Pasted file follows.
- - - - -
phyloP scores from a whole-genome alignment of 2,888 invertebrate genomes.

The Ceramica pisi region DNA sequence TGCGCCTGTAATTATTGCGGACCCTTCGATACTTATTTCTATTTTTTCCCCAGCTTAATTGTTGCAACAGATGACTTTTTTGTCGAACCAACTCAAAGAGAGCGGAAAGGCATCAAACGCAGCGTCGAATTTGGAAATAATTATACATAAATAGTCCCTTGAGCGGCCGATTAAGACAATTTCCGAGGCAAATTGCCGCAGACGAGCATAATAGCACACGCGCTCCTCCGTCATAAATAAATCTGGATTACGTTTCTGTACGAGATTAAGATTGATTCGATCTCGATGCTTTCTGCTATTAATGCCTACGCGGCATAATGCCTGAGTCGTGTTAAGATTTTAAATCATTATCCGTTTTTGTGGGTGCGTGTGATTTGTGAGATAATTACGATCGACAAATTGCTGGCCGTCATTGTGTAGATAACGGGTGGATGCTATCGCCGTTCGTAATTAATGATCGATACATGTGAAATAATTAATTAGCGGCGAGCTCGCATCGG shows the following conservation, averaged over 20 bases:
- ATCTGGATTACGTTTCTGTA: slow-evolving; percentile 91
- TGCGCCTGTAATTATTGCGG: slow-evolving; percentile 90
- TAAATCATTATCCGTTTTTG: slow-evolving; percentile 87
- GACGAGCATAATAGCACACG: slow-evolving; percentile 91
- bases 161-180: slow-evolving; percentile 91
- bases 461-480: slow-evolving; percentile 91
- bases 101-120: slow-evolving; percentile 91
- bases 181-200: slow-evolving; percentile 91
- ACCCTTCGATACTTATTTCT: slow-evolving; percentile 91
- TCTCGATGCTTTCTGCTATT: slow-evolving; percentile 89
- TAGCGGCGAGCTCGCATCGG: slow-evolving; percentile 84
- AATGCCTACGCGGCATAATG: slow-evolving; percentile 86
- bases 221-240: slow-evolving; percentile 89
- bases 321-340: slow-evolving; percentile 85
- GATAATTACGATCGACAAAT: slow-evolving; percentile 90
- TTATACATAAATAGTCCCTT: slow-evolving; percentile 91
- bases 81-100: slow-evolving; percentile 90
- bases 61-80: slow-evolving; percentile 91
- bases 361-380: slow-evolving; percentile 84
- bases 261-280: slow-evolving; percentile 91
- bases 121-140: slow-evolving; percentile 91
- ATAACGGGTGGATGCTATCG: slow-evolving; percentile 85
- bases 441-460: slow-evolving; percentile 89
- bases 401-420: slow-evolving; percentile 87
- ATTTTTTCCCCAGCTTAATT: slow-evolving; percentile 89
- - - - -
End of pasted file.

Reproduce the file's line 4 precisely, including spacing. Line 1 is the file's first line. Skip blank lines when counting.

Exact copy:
- TGCGCCTGTAATTATTGCGG: slow-evolving; percentile 90